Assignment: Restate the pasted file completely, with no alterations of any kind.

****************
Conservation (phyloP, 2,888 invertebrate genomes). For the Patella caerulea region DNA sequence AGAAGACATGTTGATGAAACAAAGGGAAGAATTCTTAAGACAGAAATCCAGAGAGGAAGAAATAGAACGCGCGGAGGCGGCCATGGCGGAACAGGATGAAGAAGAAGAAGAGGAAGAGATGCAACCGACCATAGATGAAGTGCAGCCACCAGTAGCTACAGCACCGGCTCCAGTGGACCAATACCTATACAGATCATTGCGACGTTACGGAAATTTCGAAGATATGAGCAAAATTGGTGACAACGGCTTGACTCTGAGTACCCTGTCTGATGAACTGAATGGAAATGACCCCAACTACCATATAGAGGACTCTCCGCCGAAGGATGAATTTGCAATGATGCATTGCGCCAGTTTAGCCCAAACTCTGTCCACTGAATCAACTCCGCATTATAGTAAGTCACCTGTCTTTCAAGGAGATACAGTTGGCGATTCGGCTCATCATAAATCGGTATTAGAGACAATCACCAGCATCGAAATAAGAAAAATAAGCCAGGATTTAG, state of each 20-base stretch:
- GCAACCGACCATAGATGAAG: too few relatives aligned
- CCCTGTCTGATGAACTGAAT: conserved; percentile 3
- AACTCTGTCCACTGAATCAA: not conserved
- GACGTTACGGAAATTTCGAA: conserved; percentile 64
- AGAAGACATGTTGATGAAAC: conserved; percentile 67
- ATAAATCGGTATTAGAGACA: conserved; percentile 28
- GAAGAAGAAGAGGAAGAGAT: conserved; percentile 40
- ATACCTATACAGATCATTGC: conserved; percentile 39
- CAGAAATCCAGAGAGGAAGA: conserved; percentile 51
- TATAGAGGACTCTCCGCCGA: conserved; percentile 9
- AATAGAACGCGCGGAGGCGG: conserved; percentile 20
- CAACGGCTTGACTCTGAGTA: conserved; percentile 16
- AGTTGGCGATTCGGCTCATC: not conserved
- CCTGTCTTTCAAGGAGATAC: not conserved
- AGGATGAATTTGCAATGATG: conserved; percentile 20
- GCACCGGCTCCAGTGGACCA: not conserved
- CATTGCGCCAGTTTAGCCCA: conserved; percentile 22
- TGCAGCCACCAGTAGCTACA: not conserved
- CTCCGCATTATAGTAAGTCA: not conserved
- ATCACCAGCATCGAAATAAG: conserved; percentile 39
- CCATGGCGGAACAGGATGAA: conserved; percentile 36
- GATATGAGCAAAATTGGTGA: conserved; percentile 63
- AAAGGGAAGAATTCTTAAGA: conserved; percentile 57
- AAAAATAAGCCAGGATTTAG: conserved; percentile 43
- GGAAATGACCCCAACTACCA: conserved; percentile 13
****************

Conservation (phyloP, 2,888 invertebrate genomes). For the Patella caerulea region DNA sequence AGAAGACATGTTGATGAAACAAAGGGAAGAATTCTTAAGACAGAAATCCAGAGAGGAAGAAATAGAACGCGCGGAGGCGGCCATGGCGGAACAGGATGAAGAAGAAGAAGAGGAAGAGATGCAACCGACCATAGATGAAGTGCAGCCACCAGTAGCTACAGCACCGGCTCCAGTGGACCAATACCTATACAGATCATTGCGACGTTACGGAAATTTCGAAGATATGAGCAAAATTGGTGACAACGGCTTGACTCTGAGTACCCTGTCTGATGAACTGAATGGAAATGACCCCAACTACCATATAGAGGACTCTCCGCCGAAGGATGAATTTGCAATGATGCATTGCGCCAGTTTAGCCCAAACTCTGTCCACTGAATCAACTCCGCATTATAGTAAGTCACCTGTCTTTCAAGGAGATACAGTTGGCGATTCGGCTCATCATAAATCGGTATTAGAGACAATCACCAGCATCGAAATAAGAAAAATAAGCCAGGATTTAG, state of each 20-base stretch:
- GCAACCGACCATAGATGAAG: too few relatives aligned
- CCCTGTCTGATGAACTGAAT: conserved; percentile 3
- AACTCTGTCCACTGAATCAA: not conserved
- GACGTTACGGAAATTTCGAA: conserved; percentile 64
- AGAAGACATGTTGATGAAAC: conserved; percentile 67
- ATAAATCGGTATTAGAGACA: conserved; percentile 28
- GAAGAAGAAGAGGAAGAGAT: conserved; percentile 40
- ATACCTATACAGATCATTGC: conserved; percentile 39
- CAGAAATCCAGAGAGGAAGA: conserved; percentile 51
- TATAGAGGACTCTCCGCCGA: conserved; percentile 9
- AATAGAACGCGCGGAGGCGG: conserved; percentile 20
- CAACGGCTTGACTCTGAGTA: conserved; percentile 16
- AGTTGGCGATTCGGCTCATC: not conserved
- CCTGTCTTTCAAGGAGATAC: not conserved
- AGGATGAATTTGCAATGATG: conserved; percentile 20
- GCACCGGCTCCAGTGGACCA: not conserved
- CATTGCGCCAGTTTAGCCCA: conserved; percentile 22
- TGCAGCCACCAGTAGCTACA: not conserved
- CTCCGCATTATAGTAAGTCA: not conserved
- ATCACCAGCATCGAAATAAG: conserved; percentile 39
- CCATGGCGGAACAGGATGAA: conserved; percentile 36
- GATATGAGCAAAATTGGTGA: conserved; percentile 63
- AAAGGGAAGAATTCTTAAGA: conserved; percentile 57
- AAAAATAAGCCAGGATTTAG: conserved; percentile 43
- GGAAATGACCCCAACTACCA: conserved; percentile 13